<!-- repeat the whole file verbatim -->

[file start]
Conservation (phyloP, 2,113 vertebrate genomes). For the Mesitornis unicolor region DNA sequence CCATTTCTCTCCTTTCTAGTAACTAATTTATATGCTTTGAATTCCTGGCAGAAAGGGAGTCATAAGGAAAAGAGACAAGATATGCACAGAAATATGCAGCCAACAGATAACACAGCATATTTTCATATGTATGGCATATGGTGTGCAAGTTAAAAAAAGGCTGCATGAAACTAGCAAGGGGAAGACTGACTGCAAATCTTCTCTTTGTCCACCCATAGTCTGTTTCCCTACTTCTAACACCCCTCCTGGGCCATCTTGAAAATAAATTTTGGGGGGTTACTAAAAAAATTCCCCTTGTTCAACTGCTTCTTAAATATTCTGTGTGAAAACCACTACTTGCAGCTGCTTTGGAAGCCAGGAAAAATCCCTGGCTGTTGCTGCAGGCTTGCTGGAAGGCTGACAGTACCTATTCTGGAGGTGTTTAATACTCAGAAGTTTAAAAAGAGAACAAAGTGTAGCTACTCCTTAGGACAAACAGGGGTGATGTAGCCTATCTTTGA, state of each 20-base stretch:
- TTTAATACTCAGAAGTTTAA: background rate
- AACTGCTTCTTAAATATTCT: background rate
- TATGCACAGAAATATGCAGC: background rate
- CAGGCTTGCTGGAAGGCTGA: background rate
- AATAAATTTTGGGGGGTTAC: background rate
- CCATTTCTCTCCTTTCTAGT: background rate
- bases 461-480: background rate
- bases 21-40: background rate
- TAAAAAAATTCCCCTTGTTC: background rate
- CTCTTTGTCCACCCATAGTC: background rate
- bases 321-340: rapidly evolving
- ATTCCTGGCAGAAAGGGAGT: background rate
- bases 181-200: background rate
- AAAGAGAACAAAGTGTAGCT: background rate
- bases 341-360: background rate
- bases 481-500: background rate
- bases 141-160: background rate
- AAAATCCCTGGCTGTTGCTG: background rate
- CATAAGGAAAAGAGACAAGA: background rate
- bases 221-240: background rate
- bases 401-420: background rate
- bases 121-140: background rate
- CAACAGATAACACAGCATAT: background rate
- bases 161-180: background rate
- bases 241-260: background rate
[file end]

Conservation (phyloP, 2,113 vertebrate genomes). For the Mesitornis unicolor region DNA sequence CCATTTCTCTCCTTTCTAGTAACTAATTTATATGCTTTGAATTCCTGGCAGAAAGGGAGTCATAAGGAAAAGAGACAAGATATGCACAGAAATATGCAGCCAACAGATAACACAGCATATTTTCATATGTATGGCATATGGTGTGCAAGTTAAAAAAAGGCTGCATGAAACTAGCAAGGGGAAGACTGACTGCAAATCTTCTCTTTGTCCACCCATAGTCTGTTTCCCTACTTCTAACACCCCTCCTGGGCCATCTTGAAAATAAATTTTGGGGGGTTACTAAAAAAATTCCCCTTGTTCAACTGCTTCTTAAATATTCTGTGTGAAAACCACTACTTGCAGCTGCTTTGGAAGCCAGGAAAAATCCCTGGCTGTTGCTGCAGGCTTGCTGGAAGGCTGACAGTACCTATTCTGGAGGTGTTTAATACTCAGAAGTTTAAAAAGAGAACAAAGTGTAGCTACTCCTTAGGACAAACAGGGGTGATGTAGCCTATCTTTGA, state of each 20-base stretch:
- TTTAATACTCAGAAGTTTAA: background rate
- AACTGCTTCTTAAATATTCT: background rate
- TATGCACAGAAATATGCAGC: background rate
- CAGGCTTGCTGGAAGGCTGA: background rate
- AATAAATTTTGGGGGGTTAC: background rate
- CCATTTCTCTCCTTTCTAGT: background rate
- bases 461-480: background rate
- bases 21-40: background rate
- TAAAAAAATTCCCCTTGTTC: background rate
- CTCTTTGTCCACCCATAGTC: background rate
- bases 321-340: rapidly evolving
- ATTCCTGGCAGAAAGGGAGT: background rate
- bases 181-200: background rate
- AAAGAGAACAAAGTGTAGCT: background rate
- bases 341-360: background rate
- bases 481-500: background rate
- bases 141-160: background rate
- AAAATCCCTGGCTGTTGCTG: background rate
- CATAAGGAAAAGAGACAAGA: background rate
- bases 221-240: background rate
- bases 401-420: background rate
- bases 121-140: background rate
- CAACAGATAACACAGCATAT: background rate
- bases 161-180: background rate
- bases 241-260: background rate